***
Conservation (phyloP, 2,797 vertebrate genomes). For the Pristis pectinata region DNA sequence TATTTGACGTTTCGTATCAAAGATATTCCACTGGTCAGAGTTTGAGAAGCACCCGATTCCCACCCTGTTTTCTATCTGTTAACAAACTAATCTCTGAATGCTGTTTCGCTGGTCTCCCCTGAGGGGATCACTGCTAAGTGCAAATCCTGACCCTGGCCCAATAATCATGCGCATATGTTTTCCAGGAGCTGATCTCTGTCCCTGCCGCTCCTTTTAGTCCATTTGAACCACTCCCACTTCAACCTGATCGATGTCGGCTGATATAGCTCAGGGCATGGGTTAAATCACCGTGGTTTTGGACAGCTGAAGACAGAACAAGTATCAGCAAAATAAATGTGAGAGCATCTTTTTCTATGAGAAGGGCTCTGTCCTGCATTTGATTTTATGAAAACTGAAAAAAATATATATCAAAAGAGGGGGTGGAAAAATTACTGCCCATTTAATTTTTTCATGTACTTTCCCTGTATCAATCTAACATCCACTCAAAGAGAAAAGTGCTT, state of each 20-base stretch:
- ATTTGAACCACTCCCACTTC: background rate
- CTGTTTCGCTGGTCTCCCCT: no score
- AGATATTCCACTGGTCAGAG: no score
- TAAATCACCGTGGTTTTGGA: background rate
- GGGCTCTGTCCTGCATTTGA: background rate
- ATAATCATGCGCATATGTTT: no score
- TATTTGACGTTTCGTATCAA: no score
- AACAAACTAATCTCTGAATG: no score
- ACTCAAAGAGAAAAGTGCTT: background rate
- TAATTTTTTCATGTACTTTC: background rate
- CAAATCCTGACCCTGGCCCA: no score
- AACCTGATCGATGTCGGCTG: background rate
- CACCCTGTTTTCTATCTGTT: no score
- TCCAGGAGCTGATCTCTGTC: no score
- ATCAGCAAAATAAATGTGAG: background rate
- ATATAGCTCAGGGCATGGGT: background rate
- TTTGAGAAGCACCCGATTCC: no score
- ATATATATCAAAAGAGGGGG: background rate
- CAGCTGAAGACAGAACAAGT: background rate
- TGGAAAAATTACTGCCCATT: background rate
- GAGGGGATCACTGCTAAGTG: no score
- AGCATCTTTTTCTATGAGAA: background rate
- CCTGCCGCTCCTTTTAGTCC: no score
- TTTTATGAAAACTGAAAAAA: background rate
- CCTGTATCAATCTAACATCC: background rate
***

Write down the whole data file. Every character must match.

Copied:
Conservation (phyloP, 2,797 vertebrate genomes). For the Pristis pectinata region DNA sequence TATTTGACGTTTCGTATCAAAGATATTCCACTGGTCAGAGTTTGAGAAGCACCCGATTCCCACCCTGTTTTCTATCTGTTAACAAACTAATCTCTGAATGCTGTTTCGCTGGTCTCCCCTGAGGGGATCACTGCTAAGTGCAAATCCTGACCCTGGCCCAATAATCATGCGCATATGTTTTCCAGGAGCTGATCTCTGTCCCTGCCGCTCCTTTTAGTCCATTTGAACCACTCCCACTTCAACCTGATCGATGTCGGCTGATATAGCTCAGGGCATGGGTTAAATCACCGTGGTTTTGGACAGCTGAAGACAGAACAAGTATCAGCAAAATAAATGTGAGAGCATCTTTTTCTATGAGAAGGGCTCTGTCCTGCATTTGATTTTATGAAAACTGAAAAAAATATATATCAAAAGAGGGGGTGGAAAAATTACTGCCCATTTAATTTTTTCATGTACTTTCCCTGTATCAATCTAACATCCACTCAAAGAGAAAAGTGCTT, state of each 20-base stretch:
- ATTTGAACCACTCCCACTTC: background rate
- CTGTTTCGCTGGTCTCCCCT: no score
- AGATATTCCACTGGTCAGAG: no score
- TAAATCACCGTGGTTTTGGA: background rate
- GGGCTCTGTCCTGCATTTGA: background rate
- ATAATCATGCGCATATGTTT: no score
- TATTTGACGTTTCGTATCAA: no score
- AACAAACTAATCTCTGAATG: no score
- ACTCAAAGAGAAAAGTGCTT: background rate
- TAATTTTTTCATGTACTTTC: background rate
- CAAATCCTGACCCTGGCCCA: no score
- AACCTGATCGATGTCGGCTG: background rate
- CACCCTGTTTTCTATCTGTT: no score
- TCCAGGAGCTGATCTCTGTC: no score
- ATCAGCAAAATAAATGTGAG: background rate
- ATATAGCTCAGGGCATGGGT: background rate
- TTTGAGAAGCACCCGATTCC: no score
- ATATATATCAAAAGAGGGGG: background rate
- CAGCTGAAGACAGAACAAGT: background rate
- TGGAAAAATTACTGCCCATT: background rate
- GAGGGGATCACTGCTAAGTG: no score
- AGCATCTTTTTCTATGAGAA: background rate
- CCTGCCGCTCCTTTTAGTCC: no score
- TTTTATGAAAACTGAAAAAA: background rate
- CCTGTATCAATCTAACATCC: background rate